By and large, the insurance contract will not support anything that is illegal. The 2013 real estate bill will have an impact because it will affect the legality of the land possession. Unfortunately, we don’t have a system of discussing case studies in sufficient depth in forums and conferences. IMC has done a survey after the train bomb blast among the affected looking at parameters like gender, income, age, and submitted that report to the government and regulators. We also brought ruling and opposition parties for a single point agenda discussion – how to make India a re-insurance hub. When we started in 2002-03, the market was `6000 crore and today it is `75,000 crore. Which industry has grown at that pace, apart from telecom? As the market grows, the insurance industry needs the capacity to write large contracts and to protect its own balances. So, these companies buy re-insurance in the international market. What is India lacking to become a re-insurance hub? Our domestic market premium is much larger than Dubai or Singapore. This will help the country bring in foreign exchange and retain our own foreign exchange. Some of the issues holding this back are unpredictability in tax structure, government policy uncertainty, city infrastructure, quality of real estate, quality of people, etc. These things are better in Singapore and Dubai. London has it traditional and institutional values. What we need is the support from Parliament.
What is the most important innovation that has happened in your company in the last 12 months?
I would say affinity and self regulation. These are the 2 areas where we have progressed well. We are giving a lot of importance to compliance and self regulation. It is very costly for agents to reach individuals. So the trend is towards e-commerce. Affinity is like connecting all journalists though some portal. There is a beginning and there is a long way to go. But, we are basically a wholesaler. So we encourage our customers to provide online insurance to their employees. But it is complex as it has to cover buyers, sellers, IT platforms, compliance, service issues, cancellation issues, additions and deletions, etc.
What is the biggest people challenge you face?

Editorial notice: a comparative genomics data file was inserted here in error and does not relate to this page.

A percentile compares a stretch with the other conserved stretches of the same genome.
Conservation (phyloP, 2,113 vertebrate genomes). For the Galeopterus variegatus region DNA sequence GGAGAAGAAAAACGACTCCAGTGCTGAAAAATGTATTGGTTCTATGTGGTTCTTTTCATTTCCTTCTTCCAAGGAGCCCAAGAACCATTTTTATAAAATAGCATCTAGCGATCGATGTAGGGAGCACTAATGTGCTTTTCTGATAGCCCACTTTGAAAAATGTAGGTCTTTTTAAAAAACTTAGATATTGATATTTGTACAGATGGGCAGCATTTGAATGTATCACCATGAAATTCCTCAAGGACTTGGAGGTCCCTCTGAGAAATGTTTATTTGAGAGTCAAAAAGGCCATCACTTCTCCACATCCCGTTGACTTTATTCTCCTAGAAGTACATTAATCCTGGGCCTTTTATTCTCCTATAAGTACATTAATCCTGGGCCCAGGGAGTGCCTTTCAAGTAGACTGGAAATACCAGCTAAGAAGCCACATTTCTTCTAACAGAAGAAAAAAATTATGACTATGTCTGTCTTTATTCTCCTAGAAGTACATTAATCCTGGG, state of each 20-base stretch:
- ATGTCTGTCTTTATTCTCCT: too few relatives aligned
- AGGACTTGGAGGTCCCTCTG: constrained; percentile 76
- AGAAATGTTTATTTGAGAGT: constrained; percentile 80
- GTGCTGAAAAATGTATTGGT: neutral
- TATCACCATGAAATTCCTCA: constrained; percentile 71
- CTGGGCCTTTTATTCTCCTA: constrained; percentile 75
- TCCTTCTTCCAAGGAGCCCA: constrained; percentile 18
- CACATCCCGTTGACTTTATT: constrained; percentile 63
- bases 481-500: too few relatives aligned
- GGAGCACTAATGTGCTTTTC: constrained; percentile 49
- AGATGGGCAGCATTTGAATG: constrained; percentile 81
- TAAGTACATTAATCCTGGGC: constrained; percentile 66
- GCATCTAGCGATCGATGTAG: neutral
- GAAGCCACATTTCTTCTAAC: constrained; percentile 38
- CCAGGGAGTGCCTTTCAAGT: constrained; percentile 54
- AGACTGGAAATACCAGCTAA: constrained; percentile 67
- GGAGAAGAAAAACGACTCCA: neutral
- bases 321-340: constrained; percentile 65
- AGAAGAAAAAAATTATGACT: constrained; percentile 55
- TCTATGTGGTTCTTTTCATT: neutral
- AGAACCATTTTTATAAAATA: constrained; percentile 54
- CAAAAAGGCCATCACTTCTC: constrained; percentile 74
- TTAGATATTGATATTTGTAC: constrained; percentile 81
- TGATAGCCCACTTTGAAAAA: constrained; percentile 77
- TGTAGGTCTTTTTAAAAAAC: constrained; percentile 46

Things are favorable for the insurance industry. Lots of youngsters and fresh MBAs are aspiring to be insurance professionals. There are several colleges offering 2 year MBA. This industry needs to manufacture more talent as the PSU talent pool is retiring. There is an acute shortage at middle and senior levels. We hire about 100 people a year.
In the financial sector, the word broker has become tainted in India. If the situation gets worse, what do you see?
The acceptability of brokers among clients is increasing. Those who have good conduct and healthy practices will survive. I think the market is distinguishing between quality companies and fly-by-night operators. Ethical practices are increasing in corporate India, even though we see more of the opposite in the media.
Your industry is highly prone to mis-selling and frauds. What steps are you taking to keep your reputation intact?
The mis-selling is more evolved in life and financial products. It doesn’t happen easily in non-life. What can happen more here is error and omission. I haven’t seen people deliberately mis-selling. It can be ineffective and less knowledgeable sales person. Our annual review covers not only targets but also compliance and errors. Better is to prevent errors by education and training.
What are the challenges in insuring distributed infrastructure, say bank branches?
That is no problem at all. The sophistication comes in say sports and leisure. When you have say, a cricket match,thatis cancelledorcutdown,then the advertisement revenue goes down. That is insurable.
Do you do celebrity insurance, say a singer losing his voice?
What we do is disgrace insurance. Say a company has Tiger Wood as brand ambassador, and suddenly the brand ambassador is disgraced, then the company can protect itself against that risk through insurance. The company also would not inform the brand ambassador about this.
Have you seen any company adopting insurance as a CSR activity?
Every well to do person can do CSR through insurance. Everyone would have heard from their maids/drivers etc about some misfortune at home. There is something called package cover for domestic helpers. Instead of bonus, give these people package cover. Cash can get misused, but this cannot.